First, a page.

This twenty-minute audio play is written, performed and sound-designed by Ella Dorman-Gajic. A Bloody Shambles shares a day in the life of Jess, who suffers from both heavy flow and period poverty.
Yes, we are talking about something that half the population will understand; any person who menstruates will know exactly where Jess is coming from.
This is as honest as it gets, a decription of flesh, blood, and belly cramps, and an inability to cope with what nature throws into the mix each month.
Not only does Jess have to hide the fact her sanitary products (when she can afford them) don’t offer adequate protection, she is also hampered by the base stupidity of her mum’s boyfriend and their white-covered house.
Although the “tampon tax” now means sanitary products no longer attract VAT as a “luxury product” (!), the cost is still out of reach for many. Period poverty is very real, and very avoidable, with targeted money, education and less fear.
As we find from Jess’s day, even food banks rarely have these products donated, and there is some evidence from other sources that tampons and pads are the most commonly shoplifted items. If you balk at that, you have to make do, with items of clothing or loo roll.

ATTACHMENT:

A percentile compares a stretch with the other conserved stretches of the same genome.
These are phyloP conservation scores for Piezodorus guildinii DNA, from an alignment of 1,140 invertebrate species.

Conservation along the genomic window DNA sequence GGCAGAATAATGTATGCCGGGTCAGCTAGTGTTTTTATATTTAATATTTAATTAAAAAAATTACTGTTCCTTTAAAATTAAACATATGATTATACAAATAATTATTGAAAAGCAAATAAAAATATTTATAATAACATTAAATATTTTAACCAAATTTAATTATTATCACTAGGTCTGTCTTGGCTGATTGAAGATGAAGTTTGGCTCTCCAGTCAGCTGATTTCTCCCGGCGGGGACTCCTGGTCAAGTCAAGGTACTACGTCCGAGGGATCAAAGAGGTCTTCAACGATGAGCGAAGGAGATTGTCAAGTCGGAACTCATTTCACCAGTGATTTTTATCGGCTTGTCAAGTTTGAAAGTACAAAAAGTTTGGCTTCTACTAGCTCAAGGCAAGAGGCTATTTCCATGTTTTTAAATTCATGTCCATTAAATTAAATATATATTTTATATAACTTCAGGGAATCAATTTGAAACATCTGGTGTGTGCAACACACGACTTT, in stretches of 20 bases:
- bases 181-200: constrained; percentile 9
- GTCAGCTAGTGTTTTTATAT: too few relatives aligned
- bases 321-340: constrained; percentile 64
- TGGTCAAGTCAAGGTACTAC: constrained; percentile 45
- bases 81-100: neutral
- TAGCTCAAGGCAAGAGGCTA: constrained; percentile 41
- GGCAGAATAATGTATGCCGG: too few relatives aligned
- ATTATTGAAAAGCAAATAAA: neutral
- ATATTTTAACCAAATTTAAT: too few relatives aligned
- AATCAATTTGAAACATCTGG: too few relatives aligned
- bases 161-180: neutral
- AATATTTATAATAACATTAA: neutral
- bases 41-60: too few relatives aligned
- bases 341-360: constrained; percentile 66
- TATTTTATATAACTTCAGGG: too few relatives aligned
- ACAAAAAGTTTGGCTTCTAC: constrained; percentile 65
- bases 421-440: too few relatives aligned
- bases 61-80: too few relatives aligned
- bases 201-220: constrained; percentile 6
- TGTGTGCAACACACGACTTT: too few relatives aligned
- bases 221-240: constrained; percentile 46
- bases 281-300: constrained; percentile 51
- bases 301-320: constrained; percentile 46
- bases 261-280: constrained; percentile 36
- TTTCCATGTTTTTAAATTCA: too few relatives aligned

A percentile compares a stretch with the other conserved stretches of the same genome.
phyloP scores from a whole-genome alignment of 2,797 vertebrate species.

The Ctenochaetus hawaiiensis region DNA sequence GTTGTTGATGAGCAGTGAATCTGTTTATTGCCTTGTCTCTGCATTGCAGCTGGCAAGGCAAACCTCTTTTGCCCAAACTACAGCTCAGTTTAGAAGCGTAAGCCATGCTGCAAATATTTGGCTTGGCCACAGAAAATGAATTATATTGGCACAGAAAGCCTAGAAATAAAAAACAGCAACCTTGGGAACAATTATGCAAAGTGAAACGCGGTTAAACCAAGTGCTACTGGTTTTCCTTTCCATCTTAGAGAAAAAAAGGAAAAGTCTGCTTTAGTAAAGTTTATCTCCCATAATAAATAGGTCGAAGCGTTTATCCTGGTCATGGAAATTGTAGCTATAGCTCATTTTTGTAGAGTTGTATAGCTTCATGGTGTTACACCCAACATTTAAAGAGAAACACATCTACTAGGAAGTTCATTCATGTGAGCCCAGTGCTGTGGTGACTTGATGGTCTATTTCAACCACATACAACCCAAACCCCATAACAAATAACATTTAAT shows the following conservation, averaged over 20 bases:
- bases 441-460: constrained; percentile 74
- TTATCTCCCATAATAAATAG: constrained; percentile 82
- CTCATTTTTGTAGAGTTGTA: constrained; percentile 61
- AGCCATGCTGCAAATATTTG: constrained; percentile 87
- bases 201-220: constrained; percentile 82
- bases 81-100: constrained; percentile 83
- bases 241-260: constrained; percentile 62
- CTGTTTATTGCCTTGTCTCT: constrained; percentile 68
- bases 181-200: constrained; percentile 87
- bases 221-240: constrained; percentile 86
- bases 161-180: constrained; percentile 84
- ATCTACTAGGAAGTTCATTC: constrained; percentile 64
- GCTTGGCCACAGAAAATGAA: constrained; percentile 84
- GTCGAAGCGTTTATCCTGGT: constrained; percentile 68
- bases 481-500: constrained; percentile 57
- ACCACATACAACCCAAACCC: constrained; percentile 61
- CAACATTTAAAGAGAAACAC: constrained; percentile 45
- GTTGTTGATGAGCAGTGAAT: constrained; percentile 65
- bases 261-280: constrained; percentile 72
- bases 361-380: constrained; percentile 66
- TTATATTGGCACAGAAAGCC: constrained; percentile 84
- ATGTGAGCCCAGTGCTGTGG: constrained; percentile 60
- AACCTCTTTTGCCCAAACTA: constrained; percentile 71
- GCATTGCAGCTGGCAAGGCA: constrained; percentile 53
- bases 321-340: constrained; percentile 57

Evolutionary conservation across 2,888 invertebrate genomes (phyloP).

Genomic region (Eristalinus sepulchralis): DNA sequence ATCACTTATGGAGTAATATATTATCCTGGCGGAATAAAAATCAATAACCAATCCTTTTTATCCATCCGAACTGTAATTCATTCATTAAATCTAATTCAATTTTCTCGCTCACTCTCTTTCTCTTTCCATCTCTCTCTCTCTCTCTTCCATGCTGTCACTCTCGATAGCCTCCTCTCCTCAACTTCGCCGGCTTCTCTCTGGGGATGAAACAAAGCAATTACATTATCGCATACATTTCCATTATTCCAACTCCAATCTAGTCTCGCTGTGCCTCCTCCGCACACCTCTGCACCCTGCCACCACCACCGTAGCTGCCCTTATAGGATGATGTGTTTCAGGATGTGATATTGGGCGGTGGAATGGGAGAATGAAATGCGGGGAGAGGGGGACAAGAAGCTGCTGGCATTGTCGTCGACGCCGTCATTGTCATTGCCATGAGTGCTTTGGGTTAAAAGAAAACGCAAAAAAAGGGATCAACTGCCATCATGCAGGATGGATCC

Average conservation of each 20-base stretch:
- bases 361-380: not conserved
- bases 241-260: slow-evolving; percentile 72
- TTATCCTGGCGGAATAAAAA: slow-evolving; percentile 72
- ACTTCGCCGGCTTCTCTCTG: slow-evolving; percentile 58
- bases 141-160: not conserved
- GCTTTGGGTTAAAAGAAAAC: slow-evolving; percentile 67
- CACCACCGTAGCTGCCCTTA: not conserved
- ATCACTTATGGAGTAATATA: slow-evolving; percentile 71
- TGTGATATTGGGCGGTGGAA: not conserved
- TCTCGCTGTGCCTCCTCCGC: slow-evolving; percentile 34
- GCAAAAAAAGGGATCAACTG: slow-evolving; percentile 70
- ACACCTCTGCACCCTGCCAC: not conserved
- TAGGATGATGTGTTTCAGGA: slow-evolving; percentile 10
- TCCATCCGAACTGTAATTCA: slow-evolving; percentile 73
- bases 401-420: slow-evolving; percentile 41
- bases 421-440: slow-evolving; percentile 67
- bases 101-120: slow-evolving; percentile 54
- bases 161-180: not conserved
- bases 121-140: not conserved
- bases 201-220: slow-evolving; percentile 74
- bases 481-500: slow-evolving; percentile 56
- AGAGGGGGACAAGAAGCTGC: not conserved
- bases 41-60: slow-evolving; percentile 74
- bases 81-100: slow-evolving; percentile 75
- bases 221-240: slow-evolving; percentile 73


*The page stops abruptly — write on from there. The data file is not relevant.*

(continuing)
Dorman-Gajic’s script is a snapshot in one life, where all the things that can go wrong (and that most of us who have periods can attest to with a grimace) happen in one day.
Something half the population go through which is often ignored or not mentioned by the other half, and while that remains the case attitudes will not change, and growing girls will still feel they have something “dirty” that they “have to hide”.
This is matter-of-fact writing which doesn’t hide the brutal truth, also touching on the inconvenience and possible dangers of communal living and family abuse. Jess’s mother, who should know better, buys her daughter a cruel gift, and treats her little better than a messy pet.
A Bloody Shambles is currently streaming in the Living Record Festival – for more details go here. 40% of ticket sales go towards the charity Bloody Good Period, which is a London-based charity giving period products to those who can’t afford then, and proving menstrual education to those less likely to access it.
LouReviews received complimentary access to review A Bloody Shambles.